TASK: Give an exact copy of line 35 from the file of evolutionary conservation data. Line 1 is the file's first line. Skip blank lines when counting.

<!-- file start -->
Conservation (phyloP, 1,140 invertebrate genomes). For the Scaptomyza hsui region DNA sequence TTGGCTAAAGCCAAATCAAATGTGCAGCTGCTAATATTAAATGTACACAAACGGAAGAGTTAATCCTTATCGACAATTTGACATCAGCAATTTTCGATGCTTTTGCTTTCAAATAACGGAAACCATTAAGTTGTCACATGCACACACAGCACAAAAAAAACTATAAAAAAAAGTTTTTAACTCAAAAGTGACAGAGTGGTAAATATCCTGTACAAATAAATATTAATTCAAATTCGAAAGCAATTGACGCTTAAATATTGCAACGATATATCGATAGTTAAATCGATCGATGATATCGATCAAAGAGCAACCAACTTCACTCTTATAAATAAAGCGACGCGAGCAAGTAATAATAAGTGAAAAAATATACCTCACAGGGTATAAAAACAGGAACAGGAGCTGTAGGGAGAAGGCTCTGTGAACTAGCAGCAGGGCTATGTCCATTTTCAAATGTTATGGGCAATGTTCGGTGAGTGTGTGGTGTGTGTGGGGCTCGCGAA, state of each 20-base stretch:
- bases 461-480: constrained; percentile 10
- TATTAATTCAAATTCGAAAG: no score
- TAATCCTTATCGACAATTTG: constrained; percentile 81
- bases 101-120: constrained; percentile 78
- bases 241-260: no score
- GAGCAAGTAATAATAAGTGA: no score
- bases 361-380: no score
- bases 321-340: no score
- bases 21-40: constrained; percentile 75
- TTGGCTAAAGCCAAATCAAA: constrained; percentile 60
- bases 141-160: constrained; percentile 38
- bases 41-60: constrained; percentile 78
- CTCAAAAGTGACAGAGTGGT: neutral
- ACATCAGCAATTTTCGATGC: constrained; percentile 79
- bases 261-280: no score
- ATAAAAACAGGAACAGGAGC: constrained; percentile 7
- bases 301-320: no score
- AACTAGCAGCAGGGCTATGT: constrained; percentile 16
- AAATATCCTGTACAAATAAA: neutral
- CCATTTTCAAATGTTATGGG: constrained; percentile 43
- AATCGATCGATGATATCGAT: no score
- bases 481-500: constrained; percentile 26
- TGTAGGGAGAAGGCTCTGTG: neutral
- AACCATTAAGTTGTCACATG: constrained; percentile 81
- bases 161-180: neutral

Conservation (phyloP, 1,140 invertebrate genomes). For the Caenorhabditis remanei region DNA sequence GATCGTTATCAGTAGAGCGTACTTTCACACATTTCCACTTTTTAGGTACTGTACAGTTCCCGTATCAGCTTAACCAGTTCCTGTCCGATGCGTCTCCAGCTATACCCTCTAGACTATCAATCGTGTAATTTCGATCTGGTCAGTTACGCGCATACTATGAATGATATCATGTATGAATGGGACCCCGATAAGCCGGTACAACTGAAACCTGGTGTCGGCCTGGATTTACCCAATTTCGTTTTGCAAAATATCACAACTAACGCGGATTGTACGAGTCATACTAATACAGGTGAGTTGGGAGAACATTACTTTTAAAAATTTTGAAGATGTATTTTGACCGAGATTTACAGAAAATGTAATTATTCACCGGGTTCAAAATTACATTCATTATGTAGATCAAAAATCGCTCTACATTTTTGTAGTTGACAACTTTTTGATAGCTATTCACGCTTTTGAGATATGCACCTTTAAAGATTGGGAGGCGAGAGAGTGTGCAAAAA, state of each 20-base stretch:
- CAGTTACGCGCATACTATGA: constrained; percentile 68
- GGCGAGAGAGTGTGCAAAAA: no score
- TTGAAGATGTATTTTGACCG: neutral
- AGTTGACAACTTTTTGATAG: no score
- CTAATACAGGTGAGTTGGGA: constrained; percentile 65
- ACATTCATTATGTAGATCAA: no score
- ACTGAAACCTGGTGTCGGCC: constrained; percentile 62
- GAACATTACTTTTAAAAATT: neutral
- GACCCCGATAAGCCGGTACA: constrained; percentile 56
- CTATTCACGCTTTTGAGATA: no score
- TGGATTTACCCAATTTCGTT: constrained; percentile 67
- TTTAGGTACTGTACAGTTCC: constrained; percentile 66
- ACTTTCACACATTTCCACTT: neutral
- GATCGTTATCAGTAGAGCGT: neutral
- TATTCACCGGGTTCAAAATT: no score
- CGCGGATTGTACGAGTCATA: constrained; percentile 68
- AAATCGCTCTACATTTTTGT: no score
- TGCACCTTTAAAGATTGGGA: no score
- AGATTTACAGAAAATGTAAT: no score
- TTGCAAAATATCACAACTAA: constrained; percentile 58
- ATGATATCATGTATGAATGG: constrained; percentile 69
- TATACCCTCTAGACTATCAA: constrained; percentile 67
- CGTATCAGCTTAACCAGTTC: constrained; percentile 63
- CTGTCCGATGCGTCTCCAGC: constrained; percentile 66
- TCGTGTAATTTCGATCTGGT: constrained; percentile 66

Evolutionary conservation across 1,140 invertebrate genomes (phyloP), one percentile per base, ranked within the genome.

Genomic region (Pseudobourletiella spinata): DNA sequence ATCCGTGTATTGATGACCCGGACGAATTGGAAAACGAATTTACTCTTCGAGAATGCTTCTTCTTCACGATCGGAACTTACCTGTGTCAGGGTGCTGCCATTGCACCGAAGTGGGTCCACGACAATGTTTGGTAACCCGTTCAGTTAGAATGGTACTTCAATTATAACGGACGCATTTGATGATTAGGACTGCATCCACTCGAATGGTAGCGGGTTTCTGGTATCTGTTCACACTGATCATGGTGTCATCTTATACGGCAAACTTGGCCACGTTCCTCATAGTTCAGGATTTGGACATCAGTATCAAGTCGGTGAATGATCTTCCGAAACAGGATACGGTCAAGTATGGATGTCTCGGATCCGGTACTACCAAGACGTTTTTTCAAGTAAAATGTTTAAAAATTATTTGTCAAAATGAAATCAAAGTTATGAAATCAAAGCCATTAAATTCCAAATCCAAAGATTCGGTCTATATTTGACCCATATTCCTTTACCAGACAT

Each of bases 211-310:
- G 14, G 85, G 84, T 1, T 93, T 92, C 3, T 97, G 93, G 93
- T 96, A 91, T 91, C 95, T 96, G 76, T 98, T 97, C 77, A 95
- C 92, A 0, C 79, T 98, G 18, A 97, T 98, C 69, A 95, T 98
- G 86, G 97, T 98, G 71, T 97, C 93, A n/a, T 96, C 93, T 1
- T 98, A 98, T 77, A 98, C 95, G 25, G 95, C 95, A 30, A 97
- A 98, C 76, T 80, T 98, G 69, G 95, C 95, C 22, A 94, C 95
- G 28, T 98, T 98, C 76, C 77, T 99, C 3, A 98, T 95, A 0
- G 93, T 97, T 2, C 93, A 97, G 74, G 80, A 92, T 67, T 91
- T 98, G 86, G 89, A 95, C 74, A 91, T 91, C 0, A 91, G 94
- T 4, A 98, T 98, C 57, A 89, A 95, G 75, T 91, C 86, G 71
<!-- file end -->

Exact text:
- GAACATTACTTTTAAAAATT: neutral